Sharing the seeds of Britain’s cooking cultures

A Dorset-based entrepreneur is tantalising the nation’s taste buds with an offering of ‘British ethnic’ seeds inspired by immigrant cooking recipes, picked up from his travels around Britain

Cooking and growing traditional foods are two of the most vital ways an immigrant community can maintain their links with ‘home’. Someone who understands this better than most is Michael Michaud, who describes himself as “a domestic plant hunter and culinary ethnobotanist.”

A French-Lebanese American who has lived in the UK since 1989, when he first arrived in England he started a market garden with his wife Joy, who, like him, has a PhD in Agriculture.

In 1994 they created Peppers by Post, the first company in the UK to grow and sell fresh chilli peppers by mail order. And in 2006 they hit the headlines when a new chilli they had developed, the Dorset Naga, was recognised as one of the hottest chillies in the world.

For the last five years they have also run Sea Spring Seeds, which currently offers 50 different varieties of chilli pepper seed and many other vegetables. Everything is developed – trialled, tested, and tasted – on their smallholding in West Dorset.

This year, growing out of Michael’s research and interest in the way British immigrant communities grow and cook their native vegetables and herbs, they launched a range of seeds called British Ethnic.

“People don’t think of the countryside as being multi-ethnic,” says Michael, “But every small town has its Indian and Chinese restaurant. I spend a lot of time travelling around the country talking to people and going round their allotments. We work with Bangladeshis, Italians, Japanese, Thais, Africans. There is a lot of camaraderie. We share values about food. And we share seeds.”

“People don’t think of the countryside as being multi-ethnic, but every small town has its Indian and Chinese restaurant”

Raj Koomar, a retired engineer from Guyana who has lived in the UK for 53 years, grows all the usual British vegetables on his allotment in London. He also grows 10 different varieties of chilli, many of them from the Michauds, including Weri Weri, a hot pepper from his native country. “Whenever the Michauds produce something new I try to grow it,” he says. “The tropical plants need a greenhouse, but apart from that, they grow here very well.”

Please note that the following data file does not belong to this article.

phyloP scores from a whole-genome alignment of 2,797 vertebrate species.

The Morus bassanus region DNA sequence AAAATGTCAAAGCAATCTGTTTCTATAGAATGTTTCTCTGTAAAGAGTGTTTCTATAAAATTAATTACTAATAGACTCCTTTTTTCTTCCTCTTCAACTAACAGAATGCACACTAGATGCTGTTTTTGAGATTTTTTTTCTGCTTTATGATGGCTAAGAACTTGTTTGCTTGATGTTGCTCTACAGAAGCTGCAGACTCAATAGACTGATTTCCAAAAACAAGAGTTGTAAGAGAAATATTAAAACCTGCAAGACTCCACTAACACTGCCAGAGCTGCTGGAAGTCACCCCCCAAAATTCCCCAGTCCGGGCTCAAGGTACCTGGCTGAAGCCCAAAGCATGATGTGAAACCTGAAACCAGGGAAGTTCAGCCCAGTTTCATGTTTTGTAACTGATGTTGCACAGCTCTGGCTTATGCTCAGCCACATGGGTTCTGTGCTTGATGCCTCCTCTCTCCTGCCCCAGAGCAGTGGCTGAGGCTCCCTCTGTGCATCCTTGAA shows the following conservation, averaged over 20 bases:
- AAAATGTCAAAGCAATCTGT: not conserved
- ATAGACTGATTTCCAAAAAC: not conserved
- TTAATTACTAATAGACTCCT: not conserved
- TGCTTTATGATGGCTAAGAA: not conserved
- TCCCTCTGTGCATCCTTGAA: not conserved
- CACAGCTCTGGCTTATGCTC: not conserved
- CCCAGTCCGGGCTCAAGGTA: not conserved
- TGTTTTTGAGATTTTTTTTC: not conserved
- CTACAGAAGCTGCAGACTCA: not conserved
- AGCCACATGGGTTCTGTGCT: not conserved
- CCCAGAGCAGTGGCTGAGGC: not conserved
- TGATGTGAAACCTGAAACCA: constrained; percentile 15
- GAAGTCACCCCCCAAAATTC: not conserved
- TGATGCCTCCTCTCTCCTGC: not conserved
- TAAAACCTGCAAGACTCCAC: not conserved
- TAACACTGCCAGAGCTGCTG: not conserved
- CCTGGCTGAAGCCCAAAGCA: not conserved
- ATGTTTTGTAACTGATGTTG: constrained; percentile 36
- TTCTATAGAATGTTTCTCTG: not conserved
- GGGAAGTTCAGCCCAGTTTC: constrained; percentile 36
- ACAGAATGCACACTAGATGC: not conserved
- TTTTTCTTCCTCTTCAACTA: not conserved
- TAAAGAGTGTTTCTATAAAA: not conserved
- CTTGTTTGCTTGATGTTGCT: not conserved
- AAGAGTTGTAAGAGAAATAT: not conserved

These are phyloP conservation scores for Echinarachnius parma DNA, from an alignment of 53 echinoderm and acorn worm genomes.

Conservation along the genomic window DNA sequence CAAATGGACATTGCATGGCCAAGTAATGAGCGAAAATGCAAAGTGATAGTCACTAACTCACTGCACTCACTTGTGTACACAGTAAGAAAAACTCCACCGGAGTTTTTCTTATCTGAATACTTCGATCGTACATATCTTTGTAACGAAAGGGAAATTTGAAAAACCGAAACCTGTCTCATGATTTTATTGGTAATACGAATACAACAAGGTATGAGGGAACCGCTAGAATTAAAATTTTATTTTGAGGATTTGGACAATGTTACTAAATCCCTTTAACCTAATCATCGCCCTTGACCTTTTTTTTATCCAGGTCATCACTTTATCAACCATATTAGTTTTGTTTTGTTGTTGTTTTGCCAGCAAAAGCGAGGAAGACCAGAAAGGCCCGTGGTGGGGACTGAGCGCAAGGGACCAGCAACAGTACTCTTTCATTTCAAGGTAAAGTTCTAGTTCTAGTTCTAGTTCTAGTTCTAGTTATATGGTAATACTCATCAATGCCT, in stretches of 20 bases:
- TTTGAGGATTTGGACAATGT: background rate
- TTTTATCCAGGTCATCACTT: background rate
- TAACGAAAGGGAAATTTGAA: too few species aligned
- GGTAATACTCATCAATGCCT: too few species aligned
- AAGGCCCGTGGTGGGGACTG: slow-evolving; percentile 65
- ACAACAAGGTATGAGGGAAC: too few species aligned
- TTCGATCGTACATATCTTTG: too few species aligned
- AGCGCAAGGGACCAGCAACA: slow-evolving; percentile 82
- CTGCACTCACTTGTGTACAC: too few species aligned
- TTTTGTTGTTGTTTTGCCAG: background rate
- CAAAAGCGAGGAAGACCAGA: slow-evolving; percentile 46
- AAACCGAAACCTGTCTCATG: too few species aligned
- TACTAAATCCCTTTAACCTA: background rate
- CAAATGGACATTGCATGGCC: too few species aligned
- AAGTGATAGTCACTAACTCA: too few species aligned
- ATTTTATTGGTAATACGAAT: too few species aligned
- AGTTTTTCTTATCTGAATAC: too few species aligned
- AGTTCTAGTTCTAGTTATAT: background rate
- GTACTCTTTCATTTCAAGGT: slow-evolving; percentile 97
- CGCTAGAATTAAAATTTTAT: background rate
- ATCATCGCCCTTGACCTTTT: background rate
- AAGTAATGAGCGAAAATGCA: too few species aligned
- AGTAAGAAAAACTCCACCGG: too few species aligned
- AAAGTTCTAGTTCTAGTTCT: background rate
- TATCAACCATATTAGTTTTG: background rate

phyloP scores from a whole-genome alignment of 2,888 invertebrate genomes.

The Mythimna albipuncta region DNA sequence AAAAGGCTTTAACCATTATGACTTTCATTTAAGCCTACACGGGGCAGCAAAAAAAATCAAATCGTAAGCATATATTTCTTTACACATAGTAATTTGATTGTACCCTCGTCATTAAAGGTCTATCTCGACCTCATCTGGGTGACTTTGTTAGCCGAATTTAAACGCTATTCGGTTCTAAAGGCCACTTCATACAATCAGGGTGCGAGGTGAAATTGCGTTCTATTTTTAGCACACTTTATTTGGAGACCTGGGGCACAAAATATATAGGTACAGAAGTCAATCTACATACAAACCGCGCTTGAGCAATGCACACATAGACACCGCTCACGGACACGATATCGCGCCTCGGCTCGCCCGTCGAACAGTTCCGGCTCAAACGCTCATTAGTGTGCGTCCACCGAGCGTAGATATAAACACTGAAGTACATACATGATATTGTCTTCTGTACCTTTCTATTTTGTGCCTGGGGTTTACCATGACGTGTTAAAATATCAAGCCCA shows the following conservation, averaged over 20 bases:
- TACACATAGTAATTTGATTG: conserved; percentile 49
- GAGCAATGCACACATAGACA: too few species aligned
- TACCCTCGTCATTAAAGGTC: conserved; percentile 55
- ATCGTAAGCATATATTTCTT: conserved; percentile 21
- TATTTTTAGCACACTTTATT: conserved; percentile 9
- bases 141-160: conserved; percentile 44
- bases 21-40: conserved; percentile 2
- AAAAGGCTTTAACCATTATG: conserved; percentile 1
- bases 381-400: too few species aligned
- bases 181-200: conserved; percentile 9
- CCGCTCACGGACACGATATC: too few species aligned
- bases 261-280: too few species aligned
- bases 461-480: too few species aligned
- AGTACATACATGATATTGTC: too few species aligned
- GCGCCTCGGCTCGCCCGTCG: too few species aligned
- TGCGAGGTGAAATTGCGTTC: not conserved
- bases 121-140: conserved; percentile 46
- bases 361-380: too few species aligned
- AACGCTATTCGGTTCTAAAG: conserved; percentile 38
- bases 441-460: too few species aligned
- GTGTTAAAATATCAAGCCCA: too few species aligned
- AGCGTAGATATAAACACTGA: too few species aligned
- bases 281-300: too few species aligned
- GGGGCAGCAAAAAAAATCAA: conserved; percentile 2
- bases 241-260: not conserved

Recently, Raj’s sister-in-law, who lives in Canada, was given the seed of a chilli called Rugosa Scorpion by a friend who had brought the seed back from Trinidad. She sent the seed to Raj and he gave it to Michael, who is trialling the chilli in Dorset at the moment.

The famous Dorset Naga was also developed in this way. The original seed stock was discovered in an oriental food store in Bournemouth. Joy and Michael took the seed – a variety called the Naga Morich from Bangladesh – and, over several years, developed the distinctive shape, size and colour that became their own version of the chilli. This was eventually certified as a new species by the Community Plant Variety Office of the EU. And now it is even listed in the Collins Dictionary.

Helen Harmattie, who has run the Taj Mahal restaurant in Bridport for 30 years, also looks out for seeds whenever she is travelling. She brought back the seed for a chilli called Fire from a holiday in Surinam. It is now in the Michaud’s catalogue.

She also uses all the British Ethnic range in her cooking, “We used the Dorset Naga to create a very popular and very hot curry for the restaurant called The Dorset Blast. I use this chilli when it is ripe and red for curry. But we love to eat it raw, green and unripe at home with family and friends,” she said. For her, the great advantage of having such exotics grown locally is not only that they are so fresh, but that she can choose exactly at which stage of ripeness to have them picked.

The British Ethnic range of seeds currently includes Calalloo, a caribbean spinach; Poi Saag, a variety of tropical green popular in Asian, Chinese and Thai cooking; Kerala, a bitter melon resembling a cucumber, which is loved by the Bangladeshis and good for diabetics; and an aromatic herb, Kasuri Metti, a close relative of fenugreek. Many more are in the pipeline.

These days, Joy and Michael travel to food fairs all over the country. They regularly attend Asian festivals, or ‘melas’. Michael writes and gives talks on ‘The Immigrant Allotment’. They judge curry-making competitions and host tutored chilli tastings. They continue to produce thousands of Dorset Naga seeds every year and in 2013 have added 23 new general varieties of plant to their catalogue.

As plant hunters and breeders, they are always on the look-out for new and exceptional varieties. As Joy says, “It’s all about producing good real food. But, above all, food which really means something to the people who grow, cook or eat it.”